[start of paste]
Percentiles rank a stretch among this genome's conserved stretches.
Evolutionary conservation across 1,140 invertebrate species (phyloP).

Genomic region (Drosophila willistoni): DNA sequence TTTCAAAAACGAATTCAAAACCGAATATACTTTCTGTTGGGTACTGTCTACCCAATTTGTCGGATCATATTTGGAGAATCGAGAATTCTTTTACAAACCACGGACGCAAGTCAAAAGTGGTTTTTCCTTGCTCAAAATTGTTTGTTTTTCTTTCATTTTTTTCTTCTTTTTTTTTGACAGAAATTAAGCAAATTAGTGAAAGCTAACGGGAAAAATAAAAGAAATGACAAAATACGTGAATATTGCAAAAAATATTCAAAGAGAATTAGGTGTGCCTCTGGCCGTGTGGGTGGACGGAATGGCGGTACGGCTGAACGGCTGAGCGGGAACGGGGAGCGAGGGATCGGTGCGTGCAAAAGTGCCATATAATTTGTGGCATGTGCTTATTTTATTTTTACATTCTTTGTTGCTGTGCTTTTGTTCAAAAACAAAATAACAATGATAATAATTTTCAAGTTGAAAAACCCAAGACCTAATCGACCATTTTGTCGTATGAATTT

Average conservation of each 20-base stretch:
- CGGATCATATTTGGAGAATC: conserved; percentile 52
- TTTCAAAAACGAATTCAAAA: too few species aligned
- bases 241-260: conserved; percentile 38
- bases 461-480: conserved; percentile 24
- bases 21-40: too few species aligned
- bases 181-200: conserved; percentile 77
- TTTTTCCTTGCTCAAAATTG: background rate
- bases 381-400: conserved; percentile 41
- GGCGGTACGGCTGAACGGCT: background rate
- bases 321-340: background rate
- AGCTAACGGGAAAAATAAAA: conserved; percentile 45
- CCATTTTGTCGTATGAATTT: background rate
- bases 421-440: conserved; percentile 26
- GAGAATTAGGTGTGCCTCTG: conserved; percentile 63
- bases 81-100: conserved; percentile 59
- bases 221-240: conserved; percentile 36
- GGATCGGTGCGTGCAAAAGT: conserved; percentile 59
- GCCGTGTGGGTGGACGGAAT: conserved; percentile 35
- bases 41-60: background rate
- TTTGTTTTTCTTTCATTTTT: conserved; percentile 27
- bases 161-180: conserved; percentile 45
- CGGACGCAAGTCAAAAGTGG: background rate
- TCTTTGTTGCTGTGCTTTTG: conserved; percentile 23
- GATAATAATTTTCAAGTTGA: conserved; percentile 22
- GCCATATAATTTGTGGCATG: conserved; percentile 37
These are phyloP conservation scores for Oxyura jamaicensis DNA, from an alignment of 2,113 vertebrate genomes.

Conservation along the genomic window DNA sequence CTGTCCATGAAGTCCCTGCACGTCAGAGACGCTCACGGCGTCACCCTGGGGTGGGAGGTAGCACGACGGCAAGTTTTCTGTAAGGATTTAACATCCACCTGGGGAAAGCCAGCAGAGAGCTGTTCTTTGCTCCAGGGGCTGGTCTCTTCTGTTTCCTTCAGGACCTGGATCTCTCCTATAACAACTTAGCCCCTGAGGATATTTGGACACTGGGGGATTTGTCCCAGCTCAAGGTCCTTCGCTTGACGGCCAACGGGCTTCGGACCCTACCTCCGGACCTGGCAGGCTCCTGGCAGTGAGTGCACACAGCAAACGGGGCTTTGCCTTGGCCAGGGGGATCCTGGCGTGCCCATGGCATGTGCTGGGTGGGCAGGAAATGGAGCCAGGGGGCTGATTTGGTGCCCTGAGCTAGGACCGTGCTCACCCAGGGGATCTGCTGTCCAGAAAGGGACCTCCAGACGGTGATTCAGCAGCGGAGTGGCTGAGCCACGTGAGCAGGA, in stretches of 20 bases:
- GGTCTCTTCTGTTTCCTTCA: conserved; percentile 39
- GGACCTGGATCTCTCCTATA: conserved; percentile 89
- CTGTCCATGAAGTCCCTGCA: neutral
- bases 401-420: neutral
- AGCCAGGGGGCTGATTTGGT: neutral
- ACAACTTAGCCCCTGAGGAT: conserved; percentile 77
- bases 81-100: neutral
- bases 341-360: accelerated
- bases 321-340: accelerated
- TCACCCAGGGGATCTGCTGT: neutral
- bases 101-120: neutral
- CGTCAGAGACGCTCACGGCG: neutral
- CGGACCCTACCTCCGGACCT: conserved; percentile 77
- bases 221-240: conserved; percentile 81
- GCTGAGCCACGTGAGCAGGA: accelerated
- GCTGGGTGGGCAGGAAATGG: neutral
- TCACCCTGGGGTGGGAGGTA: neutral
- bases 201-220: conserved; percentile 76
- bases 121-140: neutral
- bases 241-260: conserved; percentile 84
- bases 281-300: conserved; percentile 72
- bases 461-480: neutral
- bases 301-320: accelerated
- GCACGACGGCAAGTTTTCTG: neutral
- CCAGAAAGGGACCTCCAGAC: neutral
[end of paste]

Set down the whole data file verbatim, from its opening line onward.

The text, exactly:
Percentiles rank a stretch among this genome's conserved stretches.
Evolutionary conservation across 1,140 invertebrate species (phyloP).

Genomic region (Drosophila willistoni): DNA sequence TTTCAAAAACGAATTCAAAACCGAATATACTTTCTGTTGGGTACTGTCTACCCAATTTGTCGGATCATATTTGGAGAATCGAGAATTCTTTTACAAACCACGGACGCAAGTCAAAAGTGGTTTTTCCTTGCTCAAAATTGTTTGTTTTTCTTTCATTTTTTTCTTCTTTTTTTTTGACAGAAATTAAGCAAATTAGTGAAAGCTAACGGGAAAAATAAAAGAAATGACAAAATACGTGAATATTGCAAAAAATATTCAAAGAGAATTAGGTGTGCCTCTGGCCGTGTGGGTGGACGGAATGGCGGTACGGCTGAACGGCTGAGCGGGAACGGGGAGCGAGGGATCGGTGCGTGCAAAAGTGCCATATAATTTGTGGCATGTGCTTATTTTATTTTTACATTCTTTGTTGCTGTGCTTTTGTTCAAAAACAAAATAACAATGATAATAATTTTCAAGTTGAAAAACCCAAGACCTAATCGACCATTTTGTCGTATGAATTT

Average conservation of each 20-base stretch:
- CGGATCATATTTGGAGAATC: conserved; percentile 52
- TTTCAAAAACGAATTCAAAA: too few species aligned
- bases 241-260: conserved; percentile 38
- bases 461-480: conserved; percentile 24
- bases 21-40: too few species aligned
- bases 181-200: conserved; percentile 77
- TTTTTCCTTGCTCAAAATTG: background rate
- bases 381-400: conserved; percentile 41
- GGCGGTACGGCTGAACGGCT: background rate
- bases 321-340: background rate
- AGCTAACGGGAAAAATAAAA: conserved; percentile 45
- CCATTTTGTCGTATGAATTT: background rate
- bases 421-440: conserved; percentile 26
- GAGAATTAGGTGTGCCTCTG: conserved; percentile 63
- bases 81-100: conserved; percentile 59
- bases 221-240: conserved; percentile 36
- GGATCGGTGCGTGCAAAAGT: conserved; percentile 59
- GCCGTGTGGGTGGACGGAAT: conserved; percentile 35
- bases 41-60: background rate
- TTTGTTTTTCTTTCATTTTT: conserved; percentile 27
- bases 161-180: conserved; percentile 45
- CGGACGCAAGTCAAAAGTGG: background rate
- TCTTTGTTGCTGTGCTTTTG: conserved; percentile 23
- GATAATAATTTTCAAGTTGA: conserved; percentile 22
- GCCATATAATTTGTGGCATG: conserved; percentile 37
These are phyloP conservation scores for Oxyura jamaicensis DNA, from an alignment of 2,113 vertebrate genomes.

Conservation along the genomic window DNA sequence CTGTCCATGAAGTCCCTGCACGTCAGAGACGCTCACGGCGTCACCCTGGGGTGGGAGGTAGCACGACGGCAAGTTTTCTGTAAGGATTTAACATCCACCTGGGGAAAGCCAGCAGAGAGCTGTTCTTTGCTCCAGGGGCTGGTCTCTTCTGTTTCCTTCAGGACCTGGATCTCTCCTATAACAACTTAGCCCCTGAGGATATTTGGACACTGGGGGATTTGTCCCAGCTCAAGGTCCTTCGCTTGACGGCCAACGGGCTTCGGACCCTACCTCCGGACCTGGCAGGCTCCTGGCAGTGAGTGCACACAGCAAACGGGGCTTTGCCTTGGCCAGGGGGATCCTGGCGTGCCCATGGCATGTGCTGGGTGGGCAGGAAATGGAGCCAGGGGGCTGATTTGGTGCCCTGAGCTAGGACCGTGCTCACCCAGGGGATCTGCTGTCCAGAAAGGGACCTCCAGACGGTGATTCAGCAGCGGAGTGGCTGAGCCACGTGAGCAGGA, in stretches of 20 bases:
- GGTCTCTTCTGTTTCCTTCA: conserved; percentile 39
- GGACCTGGATCTCTCCTATA: conserved; percentile 89
- CTGTCCATGAAGTCCCTGCA: neutral
- bases 401-420: neutral
- AGCCAGGGGGCTGATTTGGT: neutral
- ACAACTTAGCCCCTGAGGAT: conserved; percentile 77
- bases 81-100: neutral
- bases 341-360: accelerated
- bases 321-340: accelerated
- TCACCCAGGGGATCTGCTGT: neutral
- bases 101-120: neutral
- CGTCAGAGACGCTCACGGCG: neutral
- CGGACCCTACCTCCGGACCT: conserved; percentile 77
- bases 221-240: conserved; percentile 81
- GCTGAGCCACGTGAGCAGGA: accelerated
- GCTGGGTGGGCAGGAAATGG: neutral
- TCACCCTGGGGTGGGAGGTA: neutral
- bases 201-220: conserved; percentile 76
- bases 121-140: neutral
- bases 241-260: conserved; percentile 84
- bases 281-300: conserved; percentile 72
- bases 461-480: neutral
- bases 301-320: accelerated
- GCACGACGGCAAGTTTTCTG: neutral
- CCAGAAAGGGACCTCCAGAC: neutral